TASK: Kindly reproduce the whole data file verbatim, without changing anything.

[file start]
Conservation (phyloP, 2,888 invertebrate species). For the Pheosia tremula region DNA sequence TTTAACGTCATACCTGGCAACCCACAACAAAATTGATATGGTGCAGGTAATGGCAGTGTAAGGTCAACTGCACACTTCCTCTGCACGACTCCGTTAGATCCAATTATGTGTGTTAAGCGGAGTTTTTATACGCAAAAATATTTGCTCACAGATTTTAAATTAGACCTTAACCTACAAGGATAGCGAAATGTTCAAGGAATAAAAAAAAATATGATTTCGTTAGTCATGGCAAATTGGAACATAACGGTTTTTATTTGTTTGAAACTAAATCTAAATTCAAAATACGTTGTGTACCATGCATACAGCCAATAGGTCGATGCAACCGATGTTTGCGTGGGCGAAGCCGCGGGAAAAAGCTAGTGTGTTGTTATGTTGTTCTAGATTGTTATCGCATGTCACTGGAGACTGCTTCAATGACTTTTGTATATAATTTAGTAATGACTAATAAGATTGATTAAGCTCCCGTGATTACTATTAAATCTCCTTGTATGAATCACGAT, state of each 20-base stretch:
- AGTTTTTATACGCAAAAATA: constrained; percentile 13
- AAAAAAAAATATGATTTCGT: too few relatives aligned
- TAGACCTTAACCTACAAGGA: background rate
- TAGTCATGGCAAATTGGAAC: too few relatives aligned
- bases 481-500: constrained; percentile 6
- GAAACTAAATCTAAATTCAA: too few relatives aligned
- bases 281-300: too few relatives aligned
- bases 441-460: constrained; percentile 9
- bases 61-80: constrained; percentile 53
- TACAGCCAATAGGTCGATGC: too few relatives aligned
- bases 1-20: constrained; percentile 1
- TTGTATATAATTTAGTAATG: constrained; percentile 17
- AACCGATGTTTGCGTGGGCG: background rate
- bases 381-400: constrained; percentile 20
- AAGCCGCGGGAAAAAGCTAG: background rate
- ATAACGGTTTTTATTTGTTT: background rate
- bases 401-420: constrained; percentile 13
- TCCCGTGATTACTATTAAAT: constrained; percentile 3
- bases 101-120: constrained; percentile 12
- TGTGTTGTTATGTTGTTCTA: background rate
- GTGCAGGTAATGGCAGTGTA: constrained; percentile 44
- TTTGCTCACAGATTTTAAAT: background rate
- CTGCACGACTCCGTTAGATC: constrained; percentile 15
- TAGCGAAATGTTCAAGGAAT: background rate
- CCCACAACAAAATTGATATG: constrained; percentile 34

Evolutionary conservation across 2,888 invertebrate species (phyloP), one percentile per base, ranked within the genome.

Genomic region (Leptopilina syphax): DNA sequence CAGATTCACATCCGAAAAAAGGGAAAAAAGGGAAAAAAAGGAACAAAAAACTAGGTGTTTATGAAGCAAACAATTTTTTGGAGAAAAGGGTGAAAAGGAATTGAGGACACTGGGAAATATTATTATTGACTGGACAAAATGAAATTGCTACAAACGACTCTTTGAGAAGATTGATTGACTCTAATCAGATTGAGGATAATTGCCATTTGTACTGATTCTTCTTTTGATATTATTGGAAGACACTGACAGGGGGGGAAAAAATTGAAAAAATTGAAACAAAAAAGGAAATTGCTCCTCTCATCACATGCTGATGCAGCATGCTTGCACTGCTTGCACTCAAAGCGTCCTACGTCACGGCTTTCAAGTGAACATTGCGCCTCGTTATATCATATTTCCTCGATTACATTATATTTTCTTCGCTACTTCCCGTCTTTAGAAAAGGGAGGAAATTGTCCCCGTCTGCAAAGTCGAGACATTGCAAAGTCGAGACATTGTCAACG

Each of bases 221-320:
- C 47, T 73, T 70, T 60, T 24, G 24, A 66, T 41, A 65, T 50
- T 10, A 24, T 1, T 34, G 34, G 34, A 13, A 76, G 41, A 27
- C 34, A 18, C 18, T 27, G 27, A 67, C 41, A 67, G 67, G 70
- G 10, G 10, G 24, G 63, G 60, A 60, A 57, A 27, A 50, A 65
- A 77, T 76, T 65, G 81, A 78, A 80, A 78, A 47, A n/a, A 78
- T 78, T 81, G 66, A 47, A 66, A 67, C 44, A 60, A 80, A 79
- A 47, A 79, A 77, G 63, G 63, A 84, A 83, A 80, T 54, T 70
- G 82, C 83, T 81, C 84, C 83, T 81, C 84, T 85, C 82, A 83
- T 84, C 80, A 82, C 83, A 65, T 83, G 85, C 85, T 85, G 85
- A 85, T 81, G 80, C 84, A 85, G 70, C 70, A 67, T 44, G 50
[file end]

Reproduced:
Conservation (phyloP, 2,888 invertebrate species). For the Pheosia tremula region DNA sequence TTTAACGTCATACCTGGCAACCCACAACAAAATTGATATGGTGCAGGTAATGGCAGTGTAAGGTCAACTGCACACTTCCTCTGCACGACTCCGTTAGATCCAATTATGTGTGTTAAGCGGAGTTTTTATACGCAAAAATATTTGCTCACAGATTTTAAATTAGACCTTAACCTACAAGGATAGCGAAATGTTCAAGGAATAAAAAAAAATATGATTTCGTTAGTCATGGCAAATTGGAACATAACGGTTTTTATTTGTTTGAAACTAAATCTAAATTCAAAATACGTTGTGTACCATGCATACAGCCAATAGGTCGATGCAACCGATGTTTGCGTGGGCGAAGCCGCGGGAAAAAGCTAGTGTGTTGTTATGTTGTTCTAGATTGTTATCGCATGTCACTGGAGACTGCTTCAATGACTTTTGTATATAATTTAGTAATGACTAATAAGATTGATTAAGCTCCCGTGATTACTATTAAATCTCCTTGTATGAATCACGAT, state of each 20-base stretch:
- AGTTTTTATACGCAAAAATA: constrained; percentile 13
- AAAAAAAAATATGATTTCGT: too few relatives aligned
- TAGACCTTAACCTACAAGGA: background rate
- TAGTCATGGCAAATTGGAAC: too few relatives aligned
- bases 481-500: constrained; percentile 6
- GAAACTAAATCTAAATTCAA: too few relatives aligned
- bases 281-300: too few relatives aligned
- bases 441-460: constrained; percentile 9
- bases 61-80: constrained; percentile 53
- TACAGCCAATAGGTCGATGC: too few relatives aligned
- bases 1-20: constrained; percentile 1
- TTGTATATAATTTAGTAATG: constrained; percentile 17
- AACCGATGTTTGCGTGGGCG: background rate
- bases 381-400: constrained; percentile 20
- AAGCCGCGGGAAAAAGCTAG: background rate
- ATAACGGTTTTTATTTGTTT: background rate
- bases 401-420: constrained; percentile 13
- TCCCGTGATTACTATTAAAT: constrained; percentile 3
- bases 101-120: constrained; percentile 12
- TGTGTTGTTATGTTGTTCTA: background rate
- GTGCAGGTAATGGCAGTGTA: constrained; percentile 44
- TTTGCTCACAGATTTTAAAT: background rate
- CTGCACGACTCCGTTAGATC: constrained; percentile 15
- TAGCGAAATGTTCAAGGAAT: background rate
- CCCACAACAAAATTGATATG: constrained; percentile 34

Evolutionary conservation across 2,888 invertebrate species (phyloP), one percentile per base, ranked within the genome.

Genomic region (Leptopilina syphax): DNA sequence CAGATTCACATCCGAAAAAAGGGAAAAAAGGGAAAAAAAGGAACAAAAAACTAGGTGTTTATGAAGCAAACAATTTTTTGGAGAAAAGGGTGAAAAGGAATTGAGGACACTGGGAAATATTATTATTGACTGGACAAAATGAAATTGCTACAAACGACTCTTTGAGAAGATTGATTGACTCTAATCAGATTGAGGATAATTGCCATTTGTACTGATTCTTCTTTTGATATTATTGGAAGACACTGACAGGGGGGGAAAAAATTGAAAAAATTGAAACAAAAAAGGAAATTGCTCCTCTCATCACATGCTGATGCAGCATGCTTGCACTGCTTGCACTCAAAGCGTCCTACGTCACGGCTTTCAAGTGAACATTGCGCCTCGTTATATCATATTTCCTCGATTACATTATATTTTCTTCGCTACTTCCCGTCTTTAGAAAAGGGAGGAAATTGTCCCCGTCTGCAAAGTCGAGACATTGCAAAGTCGAGACATTGTCAACG

Each of bases 221-320:
- C 47, T 73, T 70, T 60, T 24, G 24, A 66, T 41, A 65, T 50
- T 10, A 24, T 1, T 34, G 34, G 34, A 13, A 76, G 41, A 27
- C 34, A 18, C 18, T 27, G 27, A 67, C 41, A 67, G 67, G 70
- G 10, G 10, G 24, G 63, G 60, A 60, A 57, A 27, A 50, A 65
- A 77, T 76, T 65, G 81, A 78, A 80, A 78, A 47, A n/a, A 78
- T 78, T 81, G 66, A 47, A 66, A 67, C 44, A 60, A 80, A 79
- A 47, A 79, A 77, G 63, G 63, A 84, A 83, A 80, T 54, T 70
- G 82, C 83, T 81, C 84, C 83, T 81, C 84, T 85, C 82, A 83
- T 84, C 80, A 82, C 83, A 65, T 83, G 85, C 85, T 85, G 85
- A 85, T 81, G 80, C 84, A 85, G 70, C 70, A 67, T 44, G 50